No results were found in the CDSR or DARE. A search of EBM Reviews identified three relevant results, all of which were also found searching MEDLINE. Using the previously defined search strategy the literature search yielded 30 results. Overall 15 results were excluded: six evaluated only lenalidomide, six evaluated the efficacy of thalidomide-based regimens, one the pathophysiology of immunomodulatory-induced thrombosis, one evaluated treatment of thromboembolism and one duplicated previously reported data. Five additional studies were retrieved from the reference lists of previously identified literature. Of the relevant publications, two were meta-analyses,5,6 eight review articles,3,4,7–12 seven prospective trials13–19 and two clinical practice guidelines.20,21 Of the prospective trials only one was a randomized head-to-head comparative trial of all three agents.19 Results from the prospective trials are summarised in Table 1. In all the studies, the authors recognize the lack of prospective comparative randomized trials and identify a need for further studies in this area before any antithrombotic regimen can be definitively recommended over another for this patient group. Sub-analyses within the group are also required with current studies identifying the effectiveness of antithrombotic regimens in certain regimens and subgroups only; for example, newly diagnosed versus previously treated, and thalidomide alone or with high-dose dexamethasone or multi-agent chemotherapy.
Table 1. Published data thalidomide thromboprophylaxis
|Webber et al.13||Prospective study||Newly diagnosed||TD||24||Low-dose warfarin||25%|
|Zangari et al.14||Prospective study||Newly diagnosed||Multi-agent chemotherapy (VAD, DCEP, CAD) + thalidomide||87||None||34%|
|Palumbo et al.15||Prospective study||Newly diagnosed||MP-T||129||None||20%|
|Minnema et al.16||Prospective study||Newly diagnosed||TAD||211||LMWH||9%|
|Baz et al.17||Prospective study||Newly diagnosed & relapsed refractory||DVd-T||19||None||58%|
|58||Aspirin from beginning||19%|
|26||Aspirin after ≥1 cycle||15%|
|Niesvizky et al.18||Retrospective analysis||Newly diagnosed & relapsed refractory||CTD||60||None||33%|
|Prospective study||Newly diagnosed||TD||15||Aspirin||6.6%|
|Palumbo et al.19||Randomized controlled trial||Newly diagnosed||TD, VTD, VMPT-VT||667||Aspirin||6.4%|
Carrier et al.5 searched MEDLINE, EMBASE and OVID Health Star (1950–2010) as well as a handsearch of potentially relevant journals and the American Society of Hematology conference proceedings from 2005 to 2009.5 The aim of their review was to determine the absolute rates of VTE with and without different thromboprophylactic agents in patients with newly diagnosed or previously treated MM receiving thalidomide-based or lenalidomide-based regimens. The review included 61 articles (11 randomized controlled trials and 50 prospective cohort studies) that assessed thalidomide-based regimens including 24 with newly diagnosed MM and 37 with previously treated MM. Listed as the rate of VTE per 100 patient cycles, the authors report the following figures based on a variety of thalidomide-based regimens; (i) for newly diagnosed MM patients: aspirin 2.3 (95% CI, 0.0–2.79), fixed low-dose warfarin 2.8 (95% CI, 2.0–3.9), prophylactic LMWH 2.1 (95% CI, 1.1–3.6) and therapeutic anticoagulation 1.6 (95% CI, 0.2–4.1); (ii) for previously treated MM patients: aspirin 0.4 (95% CI, 0.01-0.9), fixed low-dose warfarin 2.4 (95% CI, 1.3–4), prophylactic LMWH 0 (95% CI, 0–1.72) and therapeutic anticoagulation 0 (95% CI, 0–2.2). The authors concluded that therapeutic anticoagulation (therapeutic LMWH or warfarin to a target International Normalised Ratio (INR) 2–3) produces the largest absolute risk reduction. However, given the available data, formal comparisons between thromboprophylactic agents (aspirin, fixed low-dose warfarin and prophylactic LMWH) could not be performed.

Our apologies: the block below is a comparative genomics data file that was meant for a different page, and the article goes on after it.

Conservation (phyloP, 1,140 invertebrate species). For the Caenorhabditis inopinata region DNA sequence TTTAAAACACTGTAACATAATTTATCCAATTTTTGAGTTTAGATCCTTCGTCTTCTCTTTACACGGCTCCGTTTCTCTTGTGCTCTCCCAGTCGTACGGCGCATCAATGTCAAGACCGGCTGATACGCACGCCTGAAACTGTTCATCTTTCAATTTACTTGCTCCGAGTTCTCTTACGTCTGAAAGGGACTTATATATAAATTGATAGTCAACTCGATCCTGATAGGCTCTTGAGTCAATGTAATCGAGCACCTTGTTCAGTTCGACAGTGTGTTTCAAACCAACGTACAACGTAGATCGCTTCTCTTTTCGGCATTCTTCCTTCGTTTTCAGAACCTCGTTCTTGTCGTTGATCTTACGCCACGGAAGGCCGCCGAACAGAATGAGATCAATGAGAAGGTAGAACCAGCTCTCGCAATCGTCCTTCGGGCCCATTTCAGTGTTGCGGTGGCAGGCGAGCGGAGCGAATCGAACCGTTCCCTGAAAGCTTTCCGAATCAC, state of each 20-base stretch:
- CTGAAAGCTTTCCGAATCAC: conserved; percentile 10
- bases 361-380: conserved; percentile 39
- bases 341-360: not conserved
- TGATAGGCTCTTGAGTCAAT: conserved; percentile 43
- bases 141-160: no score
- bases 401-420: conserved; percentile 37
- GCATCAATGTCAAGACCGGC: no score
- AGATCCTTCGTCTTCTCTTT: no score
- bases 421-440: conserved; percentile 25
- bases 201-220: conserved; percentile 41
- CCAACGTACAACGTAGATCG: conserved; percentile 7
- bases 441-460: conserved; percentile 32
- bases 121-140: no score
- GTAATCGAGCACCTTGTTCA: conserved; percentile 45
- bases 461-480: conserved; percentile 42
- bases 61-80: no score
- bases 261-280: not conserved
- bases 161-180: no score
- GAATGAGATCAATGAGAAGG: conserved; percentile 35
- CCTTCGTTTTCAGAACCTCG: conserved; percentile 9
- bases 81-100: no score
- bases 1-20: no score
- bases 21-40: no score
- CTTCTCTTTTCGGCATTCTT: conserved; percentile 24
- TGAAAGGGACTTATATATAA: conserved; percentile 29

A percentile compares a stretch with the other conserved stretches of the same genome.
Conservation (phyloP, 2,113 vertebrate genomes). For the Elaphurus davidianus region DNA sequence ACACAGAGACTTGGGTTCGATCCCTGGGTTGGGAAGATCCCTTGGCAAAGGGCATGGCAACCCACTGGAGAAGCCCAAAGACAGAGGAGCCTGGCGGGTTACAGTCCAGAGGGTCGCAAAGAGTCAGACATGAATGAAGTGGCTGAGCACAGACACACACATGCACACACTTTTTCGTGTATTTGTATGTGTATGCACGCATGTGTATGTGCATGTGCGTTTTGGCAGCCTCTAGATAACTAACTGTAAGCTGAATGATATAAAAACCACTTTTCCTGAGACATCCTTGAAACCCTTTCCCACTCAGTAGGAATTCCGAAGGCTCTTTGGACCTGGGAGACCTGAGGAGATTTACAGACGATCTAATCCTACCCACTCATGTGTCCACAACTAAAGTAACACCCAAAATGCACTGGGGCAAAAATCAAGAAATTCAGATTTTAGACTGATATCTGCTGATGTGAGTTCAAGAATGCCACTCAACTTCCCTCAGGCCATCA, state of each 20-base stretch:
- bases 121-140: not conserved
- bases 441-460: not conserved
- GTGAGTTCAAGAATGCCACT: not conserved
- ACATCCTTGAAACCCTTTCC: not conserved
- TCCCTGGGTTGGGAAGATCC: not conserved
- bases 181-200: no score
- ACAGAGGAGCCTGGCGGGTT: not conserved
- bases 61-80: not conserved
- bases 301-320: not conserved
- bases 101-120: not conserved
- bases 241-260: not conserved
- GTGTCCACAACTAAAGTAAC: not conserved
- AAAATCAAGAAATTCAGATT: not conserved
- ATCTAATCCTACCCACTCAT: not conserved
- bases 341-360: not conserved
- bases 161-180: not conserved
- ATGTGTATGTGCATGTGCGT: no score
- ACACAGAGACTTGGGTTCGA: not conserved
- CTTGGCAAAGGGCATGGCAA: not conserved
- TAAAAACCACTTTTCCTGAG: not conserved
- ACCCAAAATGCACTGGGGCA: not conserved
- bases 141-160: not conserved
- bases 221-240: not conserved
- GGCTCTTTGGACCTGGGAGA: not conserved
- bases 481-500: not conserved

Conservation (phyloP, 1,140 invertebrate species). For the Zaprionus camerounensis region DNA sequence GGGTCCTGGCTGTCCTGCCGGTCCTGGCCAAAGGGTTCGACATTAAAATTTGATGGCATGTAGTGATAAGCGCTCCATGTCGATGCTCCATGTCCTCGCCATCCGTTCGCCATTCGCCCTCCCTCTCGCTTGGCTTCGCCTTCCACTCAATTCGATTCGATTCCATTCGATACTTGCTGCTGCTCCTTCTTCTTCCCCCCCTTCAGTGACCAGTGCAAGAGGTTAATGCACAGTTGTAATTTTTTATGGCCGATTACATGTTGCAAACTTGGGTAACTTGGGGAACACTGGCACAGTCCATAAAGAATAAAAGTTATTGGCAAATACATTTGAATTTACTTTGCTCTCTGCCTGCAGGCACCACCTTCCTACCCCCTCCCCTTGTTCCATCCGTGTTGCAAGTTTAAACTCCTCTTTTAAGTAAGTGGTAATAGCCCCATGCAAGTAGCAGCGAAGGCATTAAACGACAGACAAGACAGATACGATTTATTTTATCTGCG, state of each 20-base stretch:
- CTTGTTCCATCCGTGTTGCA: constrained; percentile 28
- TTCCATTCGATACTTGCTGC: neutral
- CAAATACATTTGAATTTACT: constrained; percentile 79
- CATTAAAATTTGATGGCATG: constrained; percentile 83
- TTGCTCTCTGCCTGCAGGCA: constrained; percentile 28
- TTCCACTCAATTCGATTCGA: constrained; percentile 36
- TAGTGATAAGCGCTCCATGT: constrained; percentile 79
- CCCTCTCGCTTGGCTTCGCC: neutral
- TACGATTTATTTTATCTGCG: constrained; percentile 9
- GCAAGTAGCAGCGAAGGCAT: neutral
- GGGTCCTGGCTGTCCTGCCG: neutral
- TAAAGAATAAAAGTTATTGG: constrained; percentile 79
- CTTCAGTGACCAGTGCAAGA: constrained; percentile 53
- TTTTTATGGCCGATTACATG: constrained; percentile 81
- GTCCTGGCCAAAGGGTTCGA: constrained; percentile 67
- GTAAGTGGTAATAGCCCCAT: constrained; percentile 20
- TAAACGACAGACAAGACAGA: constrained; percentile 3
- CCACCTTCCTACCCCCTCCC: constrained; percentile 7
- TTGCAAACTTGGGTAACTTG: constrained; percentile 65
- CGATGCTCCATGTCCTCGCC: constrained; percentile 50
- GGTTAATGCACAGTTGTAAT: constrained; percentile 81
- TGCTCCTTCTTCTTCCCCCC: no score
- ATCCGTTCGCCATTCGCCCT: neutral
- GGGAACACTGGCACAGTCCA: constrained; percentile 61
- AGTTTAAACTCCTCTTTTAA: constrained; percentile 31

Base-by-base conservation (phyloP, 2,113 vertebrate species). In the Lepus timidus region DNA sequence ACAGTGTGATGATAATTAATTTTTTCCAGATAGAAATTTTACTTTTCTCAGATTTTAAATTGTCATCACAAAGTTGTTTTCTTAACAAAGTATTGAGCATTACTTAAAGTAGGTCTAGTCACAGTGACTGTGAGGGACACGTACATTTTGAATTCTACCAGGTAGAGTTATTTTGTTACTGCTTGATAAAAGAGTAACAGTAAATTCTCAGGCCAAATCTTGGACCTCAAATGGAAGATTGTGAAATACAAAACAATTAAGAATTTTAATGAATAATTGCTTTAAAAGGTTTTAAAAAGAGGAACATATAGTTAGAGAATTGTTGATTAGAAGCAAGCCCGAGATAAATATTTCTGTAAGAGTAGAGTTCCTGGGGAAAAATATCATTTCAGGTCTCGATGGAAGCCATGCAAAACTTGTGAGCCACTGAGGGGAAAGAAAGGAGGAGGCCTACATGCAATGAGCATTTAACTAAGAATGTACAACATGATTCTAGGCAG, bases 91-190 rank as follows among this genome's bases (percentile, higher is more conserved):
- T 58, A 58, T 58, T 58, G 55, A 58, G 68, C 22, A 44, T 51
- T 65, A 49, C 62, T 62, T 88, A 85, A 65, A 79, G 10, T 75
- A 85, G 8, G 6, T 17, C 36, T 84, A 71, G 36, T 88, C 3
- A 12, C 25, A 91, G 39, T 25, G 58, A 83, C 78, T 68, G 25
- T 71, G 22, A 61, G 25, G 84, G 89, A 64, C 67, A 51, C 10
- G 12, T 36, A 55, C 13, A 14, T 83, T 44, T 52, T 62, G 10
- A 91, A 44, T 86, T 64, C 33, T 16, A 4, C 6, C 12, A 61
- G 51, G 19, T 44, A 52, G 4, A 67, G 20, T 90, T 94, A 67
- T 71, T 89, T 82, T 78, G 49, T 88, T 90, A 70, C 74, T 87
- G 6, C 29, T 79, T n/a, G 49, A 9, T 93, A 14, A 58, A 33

El Aaccaoui et al.6 reviewed 50 articles identified from a search of PubMed in 2006. The aim of the study was to assess the risk of VTE in patients taking thalidomide and whether the risk is affected by concomitant administration of other medications, and to study the effect of anticoagulation and anti-platelet medications. In an analysis of the 3322 MM patients the relative risk for prophylactic LMWH or therapeutic warfarin (INR 2–3) was 0.6 (95% CI, 0.4–0.8), low-dose aspirin 0.7 (95% CI, 0.5–1.1) and fixed low-dose warfarin 1.0 (95% CI, 0.6–1.7). The authors concluded that prophylactic LMWH and therapeutic warfarin (INR 2–3) significantly reduced the risk of VTE (P < 0.01). However, neither low-dose aspirin nor fixed low-dose warfarin was found to significantly reduce the risk of VTE events (P > 0.1). Overall, the number of patients analysed who were taking aspirin (237) and low-dose warfarin (154) was significantly less than those on therapeutic warfarin or prophylactic LMWH (576).